Since 10-Gigabit Ethernet is already being discussed, it's important to note that multimode solutions are already under development, although the standard isn't scheduled to be completed until early 2002. Specifications for a "next-generation" 50-micron multimode fiber are currently under development by the cabling-standards committees of the International Organization for Standardization/International Electrotech-nical Commission (ISO/IEC) and the Telecommunications Industry Association (TIA-TR 42). The current draft specifications propose a new multimode fiber that has enhanced bandwidth at 850 nm sufficient to support 10-Gbit/sec transmission using a single 850-nm laser and simple two-level encoding in links up to 300 meters.

This solution would enable the use of short-wavelength VCSEL technology, making it a logical extension of the lower-cost, higher-bandwidth solutions that are already driving the LAN market. The Institute of Electrical and Electronics Engineers' Gigabit Ethernet standards committee (IEEE 802.3) is currently addressing proposals using this technology and others for 10-Gbit/sec Ethernet.

Wherever you are on the network continuum-upgrading an installed base, extending fiber into the horizontal, or planning a new installation-multimode optical fiber continues to offer users the most reliable network performance and a straightforward migration path from today's protocols to tomorrow's. With technology that is both backward- and forward-compatible, network managers can build their networks with confidence, knowing they have a technologically robust solution that will provide superior performance for all future applications.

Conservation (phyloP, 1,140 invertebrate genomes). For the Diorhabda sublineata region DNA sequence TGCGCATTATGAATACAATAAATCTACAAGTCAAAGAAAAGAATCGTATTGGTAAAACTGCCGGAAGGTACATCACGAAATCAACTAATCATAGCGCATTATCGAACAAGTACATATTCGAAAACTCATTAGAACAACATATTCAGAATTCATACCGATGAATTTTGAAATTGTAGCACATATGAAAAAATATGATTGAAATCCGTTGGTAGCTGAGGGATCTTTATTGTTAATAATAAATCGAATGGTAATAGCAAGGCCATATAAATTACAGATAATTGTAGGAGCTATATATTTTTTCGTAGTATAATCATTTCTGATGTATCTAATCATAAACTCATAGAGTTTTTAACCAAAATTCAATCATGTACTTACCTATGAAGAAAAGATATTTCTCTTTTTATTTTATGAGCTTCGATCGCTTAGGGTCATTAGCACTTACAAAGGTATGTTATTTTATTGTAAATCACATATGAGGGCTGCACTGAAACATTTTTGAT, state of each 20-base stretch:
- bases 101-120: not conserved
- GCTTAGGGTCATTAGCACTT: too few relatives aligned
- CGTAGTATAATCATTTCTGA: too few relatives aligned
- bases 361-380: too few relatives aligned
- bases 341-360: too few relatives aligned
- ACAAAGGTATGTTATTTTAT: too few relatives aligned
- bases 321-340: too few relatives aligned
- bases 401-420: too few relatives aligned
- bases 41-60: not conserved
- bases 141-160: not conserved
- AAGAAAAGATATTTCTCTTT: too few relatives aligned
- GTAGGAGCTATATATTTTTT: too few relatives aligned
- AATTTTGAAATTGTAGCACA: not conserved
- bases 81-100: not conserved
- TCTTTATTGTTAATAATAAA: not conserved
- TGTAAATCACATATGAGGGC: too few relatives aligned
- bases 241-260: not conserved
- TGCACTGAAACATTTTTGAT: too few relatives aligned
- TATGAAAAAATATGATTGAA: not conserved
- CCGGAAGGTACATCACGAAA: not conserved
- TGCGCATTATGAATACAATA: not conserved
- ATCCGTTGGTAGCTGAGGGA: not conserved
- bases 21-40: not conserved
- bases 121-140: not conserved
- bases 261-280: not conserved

Paul Kolesar is a distinguished member of technical staff at Lucent Technologies' Bell Laboratories (Holmdel, NJ). Preston Buck is the marketing manager for premises cabling at Corning Inc. (Corning, NY). Kolesar and Buck co-authored this article on behalf of the TIA Fiber Optics LAN Section. Member companies include 3M/Volition, Allied Telesyn International, AMP Netconnect, Belden Wire & Cable, Berk-Tek, CommScope, Corning, LANCAST, Lucent Technologies, Micro Linear, Ortronics, Panduit, the Siemon Co., Siecor, Sumitomo Electric Lightwave, and Transition Networks. Visit the Fiber Optics LAN Section's Website at www.fols.org.

This article originally appeared in the April 2000 issue of Lightwave magazine, a sister publication.